Tourism from the city of Chongqing represents an interesting case: Italy opened its Consulate in Chongqing in 2014, and in 2019 a big percentage – higher than the previous years – of Chinese tourists came precisely from that city (Fondi, 2020). This is an indication that diplomatic offices such as Embassies, Consulates, or Italian Cultural Institutes can play a relevant role in the promotion of cultural exchange and tourism.


People exchange clearly suffered a setback in the past year and a half, not only because of travel bans, but also because China strongly promoted domestic tourism. However, an article published on Xinhua in September 2020, presenting the views of various experts on the touristic sector, claims that China will play a significant role in Italian tourism when the sector recovers (Xinhua, 2020). These predictions are particularly interesting since, “according to data from the Bank of Italy, Chinese travellers have a larger-than-average economic impact when measured on a per-capita basis” (Xinhua, 2020).


Twin towns

There are several examples of twin towns between Italy and China. The three oldest pairs are Milan-Shanghai (established in 1979), Florence-Nanjing (1980), and Venice-Suzhou (1980). Normally the pairings are made according to the existing similarities between the cities. Milan and Shanghai are respectively Italy and China’s fashion capitals and economic hubs. Florence and Nanjing were both capitals in ancient times and are filled with scenic spots and ancient buildings. Finally, Suzhou’s ancient part is characterized by canals, bridges, and narrow streets that remind of Venice’s structure, to such an extent that this East-China metropolis was nicknamed “The Venice of the East” (dōngfāng de wēinísī 东方的威尼斯). This kind of relation between cities is important to encourage cooperation in various sectors (education, tourism, culture, etc.) and to promote people-to-people exchange.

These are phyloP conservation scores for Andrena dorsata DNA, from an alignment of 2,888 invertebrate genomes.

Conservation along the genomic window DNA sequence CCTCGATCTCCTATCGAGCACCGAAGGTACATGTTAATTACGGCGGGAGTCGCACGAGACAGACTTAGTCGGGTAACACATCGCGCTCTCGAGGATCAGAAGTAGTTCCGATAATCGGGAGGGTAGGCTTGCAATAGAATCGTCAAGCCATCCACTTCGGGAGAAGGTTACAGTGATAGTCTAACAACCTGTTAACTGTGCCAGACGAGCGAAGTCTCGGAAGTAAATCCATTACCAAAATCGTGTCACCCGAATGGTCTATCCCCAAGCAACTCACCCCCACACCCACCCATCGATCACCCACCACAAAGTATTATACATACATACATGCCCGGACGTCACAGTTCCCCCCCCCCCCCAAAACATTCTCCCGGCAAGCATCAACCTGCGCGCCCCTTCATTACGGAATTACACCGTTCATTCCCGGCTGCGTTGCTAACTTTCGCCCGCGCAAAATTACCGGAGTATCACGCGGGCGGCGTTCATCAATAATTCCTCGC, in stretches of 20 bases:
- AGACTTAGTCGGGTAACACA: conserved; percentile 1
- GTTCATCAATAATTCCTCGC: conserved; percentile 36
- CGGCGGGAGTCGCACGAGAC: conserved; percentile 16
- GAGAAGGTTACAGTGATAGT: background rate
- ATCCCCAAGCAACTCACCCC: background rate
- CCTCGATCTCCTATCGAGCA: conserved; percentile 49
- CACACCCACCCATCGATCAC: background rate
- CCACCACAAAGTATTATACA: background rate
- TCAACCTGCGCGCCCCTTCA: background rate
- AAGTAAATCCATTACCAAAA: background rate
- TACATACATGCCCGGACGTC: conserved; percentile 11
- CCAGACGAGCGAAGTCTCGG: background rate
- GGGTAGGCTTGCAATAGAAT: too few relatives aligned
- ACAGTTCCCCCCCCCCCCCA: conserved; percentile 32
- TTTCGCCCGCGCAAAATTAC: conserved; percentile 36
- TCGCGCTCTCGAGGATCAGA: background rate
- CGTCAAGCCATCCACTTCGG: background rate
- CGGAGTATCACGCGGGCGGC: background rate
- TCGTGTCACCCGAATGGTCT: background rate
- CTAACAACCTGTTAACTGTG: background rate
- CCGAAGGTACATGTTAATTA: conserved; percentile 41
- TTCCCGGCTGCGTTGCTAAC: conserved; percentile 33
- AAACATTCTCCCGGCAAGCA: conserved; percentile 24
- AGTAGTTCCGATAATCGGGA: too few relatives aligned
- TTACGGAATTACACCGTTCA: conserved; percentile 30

Concluding Remarks

Cultural and touristic exchange belongs to a wider framework of bilateral relations and is inevitably influenced by the general political trends. These concerns are outlined on China Files in the interview with Claudia Ye, legal representative of Shenzhou Travel, a travel agency based in Milan. She believes that, even when the worst part of the health emergency is over, if China does not trust Europe, Chinese tourists will not come back (China Files, 2021). For this reason, territory promotion, as much as the official events planned by the Italian and Chinese Ministries of Foreign Affairs, assume an extremely important role in preserving – and boosting – tourism and people-to-people exchange.


The touristic sector is an important one to cherish: it not only gives work to many people, but also plays a role in raising mutual understanding and familiarity between different countries. As stressed by Saggese, a self-employed consultant and author whose statement can be found on Xinhua, “the more Chinese tourists come to Italy and the more Italians travel to China, the closer the two countries become on a human level” (Xinhua, 2020).




Maria Elena Sassaroli is a master’s double degree student in International Relations at University of Turin and Beijing Foreign Studies University, currently interning at the Italian Consulate in Adelaide. She earned her bachelor’s degree in Chinese language and culture at the Ca’ Foscari University of Venice and spent some time in China as an exchange student at Suzhou University and Chengdu’s Sichuan University. She is passionate about China-India relations, China-EU relations, and China’s domestic policy. You can find her on Instagram as @mariaelenastone or on LinkedIn.


The opinions expressed here are those of the writers and do not represent the views of European Guanxi.